Client Service

Female Advisers Try to Include Both Spouses in Meetings

They are also starting to create women’s networks to retain female clients.

By Lee Barney | March 10, 2017
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Edward Jones surveyed 100 of its top female advisers who attended its annual Women’s Conference in February about their concerns and how they are serving their female clients. The most substantial finding is that 64% believe it is important to include both spouses in meetings. This sentiment is consistent among all age groups—65% among those 29-44, 64% among those 45-63 and 67% among those older than 63.

“I find that involving both spouses in meetings is incredibly beneficial from a client retention perspective,” says financial adviser Jennifer Marcontell. “This ensures that female individuals are involved in the planning process and helps me as a financial adviser to better understand the family’s financial goals and concerns.”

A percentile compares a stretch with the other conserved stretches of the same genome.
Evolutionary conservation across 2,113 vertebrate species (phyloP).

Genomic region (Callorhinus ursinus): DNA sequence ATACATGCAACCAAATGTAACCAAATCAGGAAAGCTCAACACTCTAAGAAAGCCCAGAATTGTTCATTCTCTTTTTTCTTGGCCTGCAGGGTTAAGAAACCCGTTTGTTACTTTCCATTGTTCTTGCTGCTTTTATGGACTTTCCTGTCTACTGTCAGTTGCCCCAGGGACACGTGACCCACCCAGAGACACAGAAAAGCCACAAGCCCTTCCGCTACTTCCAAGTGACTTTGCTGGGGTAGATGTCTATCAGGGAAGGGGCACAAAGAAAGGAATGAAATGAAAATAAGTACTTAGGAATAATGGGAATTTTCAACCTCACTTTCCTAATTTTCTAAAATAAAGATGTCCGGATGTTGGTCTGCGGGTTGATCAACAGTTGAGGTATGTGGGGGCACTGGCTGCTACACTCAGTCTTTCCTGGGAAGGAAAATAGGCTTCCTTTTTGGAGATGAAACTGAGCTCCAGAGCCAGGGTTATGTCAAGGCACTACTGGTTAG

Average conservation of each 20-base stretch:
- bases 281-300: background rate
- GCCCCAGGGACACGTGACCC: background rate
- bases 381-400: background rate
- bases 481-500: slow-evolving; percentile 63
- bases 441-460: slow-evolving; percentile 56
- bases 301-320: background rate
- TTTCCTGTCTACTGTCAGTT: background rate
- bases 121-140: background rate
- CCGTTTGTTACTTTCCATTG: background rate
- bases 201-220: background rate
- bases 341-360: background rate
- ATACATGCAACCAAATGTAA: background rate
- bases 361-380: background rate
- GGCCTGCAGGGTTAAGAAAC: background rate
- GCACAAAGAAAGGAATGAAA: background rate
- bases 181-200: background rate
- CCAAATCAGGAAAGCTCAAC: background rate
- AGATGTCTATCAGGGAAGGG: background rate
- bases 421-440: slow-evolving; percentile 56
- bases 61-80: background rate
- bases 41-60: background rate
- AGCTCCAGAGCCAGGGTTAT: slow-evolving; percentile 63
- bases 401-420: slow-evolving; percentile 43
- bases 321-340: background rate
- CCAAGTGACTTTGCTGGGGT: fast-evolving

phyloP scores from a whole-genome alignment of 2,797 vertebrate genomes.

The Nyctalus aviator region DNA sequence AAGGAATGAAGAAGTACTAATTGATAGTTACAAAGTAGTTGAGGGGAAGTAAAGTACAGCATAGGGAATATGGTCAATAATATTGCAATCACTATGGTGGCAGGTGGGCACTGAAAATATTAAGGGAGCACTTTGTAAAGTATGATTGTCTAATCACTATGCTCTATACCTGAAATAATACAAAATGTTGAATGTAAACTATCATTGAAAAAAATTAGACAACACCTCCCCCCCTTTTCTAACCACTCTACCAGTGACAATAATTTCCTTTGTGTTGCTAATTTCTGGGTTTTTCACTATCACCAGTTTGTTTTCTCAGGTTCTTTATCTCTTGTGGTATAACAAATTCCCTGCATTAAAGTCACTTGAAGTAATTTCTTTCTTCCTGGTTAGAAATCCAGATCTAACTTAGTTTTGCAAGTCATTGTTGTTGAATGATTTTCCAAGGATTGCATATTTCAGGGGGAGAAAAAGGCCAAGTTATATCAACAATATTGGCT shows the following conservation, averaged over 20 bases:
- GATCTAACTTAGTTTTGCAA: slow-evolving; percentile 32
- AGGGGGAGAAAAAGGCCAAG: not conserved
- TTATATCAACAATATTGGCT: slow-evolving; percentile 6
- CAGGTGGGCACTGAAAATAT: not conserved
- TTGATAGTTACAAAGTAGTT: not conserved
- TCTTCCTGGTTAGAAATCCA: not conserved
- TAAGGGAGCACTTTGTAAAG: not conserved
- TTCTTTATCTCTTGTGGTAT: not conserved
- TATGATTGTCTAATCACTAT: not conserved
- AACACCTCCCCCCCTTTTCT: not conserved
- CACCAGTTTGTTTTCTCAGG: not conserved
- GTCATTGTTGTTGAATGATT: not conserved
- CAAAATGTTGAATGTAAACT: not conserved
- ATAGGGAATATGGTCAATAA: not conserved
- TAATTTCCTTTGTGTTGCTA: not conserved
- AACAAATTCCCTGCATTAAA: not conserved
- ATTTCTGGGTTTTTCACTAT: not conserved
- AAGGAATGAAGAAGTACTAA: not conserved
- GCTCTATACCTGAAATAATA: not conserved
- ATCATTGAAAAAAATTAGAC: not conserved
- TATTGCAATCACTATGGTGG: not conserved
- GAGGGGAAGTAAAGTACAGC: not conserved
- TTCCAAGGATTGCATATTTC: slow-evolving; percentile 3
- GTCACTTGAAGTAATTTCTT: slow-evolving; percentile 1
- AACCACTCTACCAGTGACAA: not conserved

Citing data from the Center for Talent Innovation, Edward Jones notes that women hold 39% of the nation’s $28.6 trillion in investable assets—and that nearly 90% of women will take sole control of their finances at some point in their lives. Edward Jones says this is the largest market opportunity for financial advisers, be they male or female.

Other efforts that women financial advisers are making to retain female clients include leveraging existing client relationships, cited by 29%. But some female advisers are also starting to employ new techniques, including creating women’s networks, cited by 4%, and using advertising and social media, which 3% are doing. Interestingly, while a mere 4% are using women’s networks, 100% of the female advisers between the ages of 45 and 63 said that this could be the most impactful strategy.

NEXT: Concerns and stratagems